(I cut and pasted that from CBS news)

Do you really want a guy to be president who threatens John McCain? Because John McCain cautiously and intelligently asked for people to be thoughtful before voting for him? He didn’t even insult Trump. He just asked you to take a good look. And Trump told him to look out.

Remember that Trump entered this race by saying that McCain is not a war hero. A guy who was shot down, body broken and kept in a POW camp for years. Trump said “I prefer the guys who don’t get caught.” Why did he say that? Not because he meant it or because it was important to say. He said it because he’s a bully and every bully knows that when you enter a new school yard, you go to the toughest most respected guy on the yard and you punch him in the nose. If you are still standing after, you’re the new boss. If Trump is president, he’s not going to change. He’s not going to do anything for you. He’s going to do everything for himself and leave you in the dust.

So please listen to fellow conservatives. But more importantly, listen to Trump. Listen to all of it. Everything he says. If you liked when he said that “torture works” then go look at where he took it back the next day. He’s a fucking liar.

A vote for Trump is so clearly a gut-vote, and again I get it. But add a little brain to it and look the guy up. Because if you vote for him because of how you feel right now, the minute he’s president, you’re going to regret it. You’re going to regret it even more when he gives the job to his son. Because American democracy is broken enough that a guy like that could really fuck things up. That’s how Hitler got there. He was voted into power by a fatigued nation and when he got inside, he did all his Hitler things and no one could stop him.

Again, I’m not saying vote democrat or vote for anyone else. If Hilary ends up president it should be because she faced the best person you have and you and I both chose her or him or whoever. Trump is not your best. He’s the worst of all of us. He’s a symptom to a problem that is very real. But don’t vote for your own cancer. You’re better than that.

That’s just my view. At least right now. I know I’m not qualified or particularly educated and I’m not right instead of you. I’m an idiot and I’m sure a bunch of you are very annoyed by this. Fucking celebrity with an opinion. I swear this isn’t really a political opinion. You don’t want to know my political opinions.   (And I know that I’m only bringing myself trouble with this shit.) Trump has nothing to do with politics or ideology. He has to do with himself. And really I don’t mean to insult anyone. Except Trump. I mean to insult him very much. And really I’m not saying he’s evil or a monster. In fact I don’t think Hitler was. The problem with saying that guys like that are monsters is that we don’t see them coming when they turn out to be human, which they all are. Everyone is. Trump is a messed up guy with a hole in his heart that he tries to fill with money and attention. He can never ever have enough of either and he’ll never stop trying. He’s sick. Which makes him really really interesting. And he pulls you towards him which somehow feels good or fascinatingly bad. He’s not a monster. He’s a sad man. But all this makes him horribly dangerous if he becomes president. Give him another TV show. Let him pay to put his name on buildings. But please stop voting for him. And please watch Horace and Pete.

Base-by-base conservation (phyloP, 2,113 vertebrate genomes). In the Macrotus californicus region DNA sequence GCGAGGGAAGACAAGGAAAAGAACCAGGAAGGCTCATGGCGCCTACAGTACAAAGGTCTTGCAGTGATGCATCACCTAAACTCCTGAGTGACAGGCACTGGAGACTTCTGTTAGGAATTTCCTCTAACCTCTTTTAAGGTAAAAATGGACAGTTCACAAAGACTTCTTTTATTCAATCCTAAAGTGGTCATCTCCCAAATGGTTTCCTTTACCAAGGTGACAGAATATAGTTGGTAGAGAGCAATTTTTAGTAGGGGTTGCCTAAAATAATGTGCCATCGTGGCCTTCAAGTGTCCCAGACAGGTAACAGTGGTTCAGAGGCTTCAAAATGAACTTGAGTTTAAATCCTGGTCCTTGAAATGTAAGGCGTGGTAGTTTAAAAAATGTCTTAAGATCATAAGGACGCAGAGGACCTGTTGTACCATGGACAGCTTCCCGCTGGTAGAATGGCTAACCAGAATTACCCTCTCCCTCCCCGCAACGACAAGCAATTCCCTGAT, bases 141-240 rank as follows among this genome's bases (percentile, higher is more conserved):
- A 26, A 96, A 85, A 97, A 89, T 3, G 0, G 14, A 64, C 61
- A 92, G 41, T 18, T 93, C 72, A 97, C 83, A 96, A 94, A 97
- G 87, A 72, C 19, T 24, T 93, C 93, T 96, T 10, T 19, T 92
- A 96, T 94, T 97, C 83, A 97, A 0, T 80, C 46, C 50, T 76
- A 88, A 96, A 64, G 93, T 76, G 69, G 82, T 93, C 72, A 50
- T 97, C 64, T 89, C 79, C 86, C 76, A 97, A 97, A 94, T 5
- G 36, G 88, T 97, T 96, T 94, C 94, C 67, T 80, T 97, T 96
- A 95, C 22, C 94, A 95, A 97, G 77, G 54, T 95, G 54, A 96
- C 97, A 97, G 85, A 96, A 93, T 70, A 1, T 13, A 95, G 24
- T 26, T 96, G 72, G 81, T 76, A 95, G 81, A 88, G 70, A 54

Earthquake catalog for Southern California updated


For anyone interested in high resolution earthquake locations and focal mechanisms in southern California, I’ve updated my R-package yhs.catalog to include the latest update to the Yang, Haukkson, and Shearer (2012) catalog from the Southern California Earthquake Data Center.

There are currently 196,993 earthquakes from 1981 through 2014 in the catalog:


Earthquakes in southern California since 1981. (Check out the github page in the link for code to reproduce this figure.)

Use devtools to install:

if (!require(devtools)) install.packages("devtools")


Release of psd 1.0 to CRAN

Power spectral density estimates of the Project MAGNET datasets with psd compared to those from stats::spectrum.
Power spectral density estimates of the Project MAGNET dataset from  psd::pspectrum (lines), compared to those from stats::spectrum (points).

Greetings, Interweb!

I’m pleased to announce psd 1.0, a long-overdue major update from the 0.* series which includes significant advancements in performance, improved clarity and consistency of documentation and method/class handling, and the elimination a few long-standing bugs.

Some major changes include:

  • Most importantly, all major bottlenecks have been eliminated with new c++ codes: the adaptive method is much faster now. Thanks to Dirk, Romain, and any other Rcpp (and RcppArmadillo) contributors for building such a fantastic package!
  • Unit testing: I’ve put in place the framework for unit-testing with testthat; so far there are only a few tests, but I’ll be adding more in the future. Thanks to Hadley and RStudio crew for yet another fantastic package!
  • Travis CI: automatic build-checking is done on each commit to the codebase. (How that system works so well is amazing.)
  • Dependency on fftw dropped: it’s been a frustrating process trying to ensure that the fftw dependency would be satisfied — my requests have generally fallen on deaf ears — so I dropped it; instead psd now uses good ole’ stats::fft, despite the speed disadvantage for very long timeseries. I justify this by noting the dramatic speed increases afforded by the new c++ code, and that only a single DFT needs to be calculated during the adaptive procedure.